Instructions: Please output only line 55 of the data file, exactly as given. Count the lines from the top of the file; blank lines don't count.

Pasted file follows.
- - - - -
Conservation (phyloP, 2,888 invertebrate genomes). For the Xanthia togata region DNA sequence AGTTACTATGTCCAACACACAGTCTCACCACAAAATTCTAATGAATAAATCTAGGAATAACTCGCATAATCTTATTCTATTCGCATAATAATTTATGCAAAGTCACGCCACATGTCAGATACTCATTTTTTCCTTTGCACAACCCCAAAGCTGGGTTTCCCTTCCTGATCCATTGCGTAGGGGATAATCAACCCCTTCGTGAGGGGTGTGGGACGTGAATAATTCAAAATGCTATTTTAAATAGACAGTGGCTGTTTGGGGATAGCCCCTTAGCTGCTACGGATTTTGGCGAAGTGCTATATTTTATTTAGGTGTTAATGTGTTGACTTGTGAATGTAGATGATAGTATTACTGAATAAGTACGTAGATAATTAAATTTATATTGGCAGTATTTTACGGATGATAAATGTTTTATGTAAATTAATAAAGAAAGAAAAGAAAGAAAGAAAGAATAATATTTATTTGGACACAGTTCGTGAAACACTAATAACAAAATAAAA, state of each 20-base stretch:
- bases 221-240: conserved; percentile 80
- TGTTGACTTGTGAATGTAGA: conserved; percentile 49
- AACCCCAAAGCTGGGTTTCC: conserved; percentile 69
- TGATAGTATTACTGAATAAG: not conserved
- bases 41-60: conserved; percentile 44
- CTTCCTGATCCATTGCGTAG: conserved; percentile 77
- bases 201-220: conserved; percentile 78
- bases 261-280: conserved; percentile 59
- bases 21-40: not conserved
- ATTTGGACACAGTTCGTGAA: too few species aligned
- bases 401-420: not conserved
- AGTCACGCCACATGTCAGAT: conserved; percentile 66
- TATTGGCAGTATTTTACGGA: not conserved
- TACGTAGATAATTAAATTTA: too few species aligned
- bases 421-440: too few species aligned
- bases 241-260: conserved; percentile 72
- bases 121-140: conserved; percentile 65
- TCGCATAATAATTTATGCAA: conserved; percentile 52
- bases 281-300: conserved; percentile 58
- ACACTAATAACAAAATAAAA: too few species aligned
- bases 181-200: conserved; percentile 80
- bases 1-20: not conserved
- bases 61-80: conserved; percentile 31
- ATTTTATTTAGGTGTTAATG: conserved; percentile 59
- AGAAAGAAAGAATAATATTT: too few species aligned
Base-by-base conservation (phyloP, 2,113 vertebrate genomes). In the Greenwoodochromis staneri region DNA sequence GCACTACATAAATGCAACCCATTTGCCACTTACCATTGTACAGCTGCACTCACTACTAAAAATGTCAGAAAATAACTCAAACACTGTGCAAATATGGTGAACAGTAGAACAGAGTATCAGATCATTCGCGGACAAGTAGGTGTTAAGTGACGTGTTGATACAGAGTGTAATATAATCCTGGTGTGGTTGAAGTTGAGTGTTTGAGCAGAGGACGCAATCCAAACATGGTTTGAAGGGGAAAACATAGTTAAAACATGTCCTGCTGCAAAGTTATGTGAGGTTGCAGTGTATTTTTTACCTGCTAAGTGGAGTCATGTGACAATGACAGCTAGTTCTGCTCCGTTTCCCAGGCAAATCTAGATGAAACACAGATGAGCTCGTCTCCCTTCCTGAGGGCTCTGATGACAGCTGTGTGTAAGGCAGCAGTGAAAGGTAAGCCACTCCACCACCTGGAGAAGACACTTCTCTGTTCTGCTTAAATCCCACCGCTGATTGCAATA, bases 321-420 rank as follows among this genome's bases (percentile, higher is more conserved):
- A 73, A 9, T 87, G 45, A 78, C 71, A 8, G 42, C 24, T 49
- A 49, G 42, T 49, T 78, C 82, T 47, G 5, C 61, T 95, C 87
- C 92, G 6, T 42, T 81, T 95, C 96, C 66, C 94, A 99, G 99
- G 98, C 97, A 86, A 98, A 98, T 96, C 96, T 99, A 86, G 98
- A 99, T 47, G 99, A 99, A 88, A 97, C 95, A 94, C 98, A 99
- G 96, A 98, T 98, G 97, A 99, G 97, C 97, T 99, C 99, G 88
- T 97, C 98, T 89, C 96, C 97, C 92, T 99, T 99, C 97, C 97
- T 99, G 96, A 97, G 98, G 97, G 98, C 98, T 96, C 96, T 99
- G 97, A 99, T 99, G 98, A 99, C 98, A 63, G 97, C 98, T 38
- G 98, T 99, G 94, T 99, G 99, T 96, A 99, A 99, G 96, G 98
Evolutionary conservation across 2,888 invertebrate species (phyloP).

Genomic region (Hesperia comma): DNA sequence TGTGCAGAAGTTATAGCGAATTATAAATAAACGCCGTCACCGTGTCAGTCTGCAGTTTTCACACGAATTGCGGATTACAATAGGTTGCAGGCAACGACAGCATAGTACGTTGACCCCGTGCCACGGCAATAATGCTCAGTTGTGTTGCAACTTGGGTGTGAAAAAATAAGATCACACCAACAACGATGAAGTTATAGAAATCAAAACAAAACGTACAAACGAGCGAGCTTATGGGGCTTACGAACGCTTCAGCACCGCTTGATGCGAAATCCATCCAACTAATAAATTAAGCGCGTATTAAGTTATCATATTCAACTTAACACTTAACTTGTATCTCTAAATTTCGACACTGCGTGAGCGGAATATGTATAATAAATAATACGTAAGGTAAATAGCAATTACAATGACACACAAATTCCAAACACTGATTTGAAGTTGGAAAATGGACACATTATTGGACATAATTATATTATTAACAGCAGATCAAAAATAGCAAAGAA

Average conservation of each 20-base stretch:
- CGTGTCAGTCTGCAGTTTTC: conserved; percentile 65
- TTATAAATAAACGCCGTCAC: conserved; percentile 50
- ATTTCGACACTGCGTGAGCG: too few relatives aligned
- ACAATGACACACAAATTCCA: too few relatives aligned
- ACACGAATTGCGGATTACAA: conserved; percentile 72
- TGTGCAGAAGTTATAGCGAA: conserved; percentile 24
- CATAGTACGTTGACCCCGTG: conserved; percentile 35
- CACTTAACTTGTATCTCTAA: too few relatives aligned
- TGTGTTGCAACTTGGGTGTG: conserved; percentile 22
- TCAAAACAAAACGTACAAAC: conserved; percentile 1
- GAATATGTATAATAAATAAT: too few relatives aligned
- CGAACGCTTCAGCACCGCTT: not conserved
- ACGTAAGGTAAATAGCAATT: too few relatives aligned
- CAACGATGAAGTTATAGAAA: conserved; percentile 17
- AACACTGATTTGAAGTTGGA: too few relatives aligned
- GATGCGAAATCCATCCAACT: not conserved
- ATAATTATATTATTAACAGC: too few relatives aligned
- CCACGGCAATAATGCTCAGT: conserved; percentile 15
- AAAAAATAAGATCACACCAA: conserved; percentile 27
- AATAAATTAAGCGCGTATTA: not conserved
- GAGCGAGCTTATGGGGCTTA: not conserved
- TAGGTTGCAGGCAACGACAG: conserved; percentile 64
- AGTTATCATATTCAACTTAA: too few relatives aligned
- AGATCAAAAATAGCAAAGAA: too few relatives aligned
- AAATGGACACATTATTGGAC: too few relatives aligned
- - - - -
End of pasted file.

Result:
- AACACTGATTTGAAGTTGGA: too few relatives aligned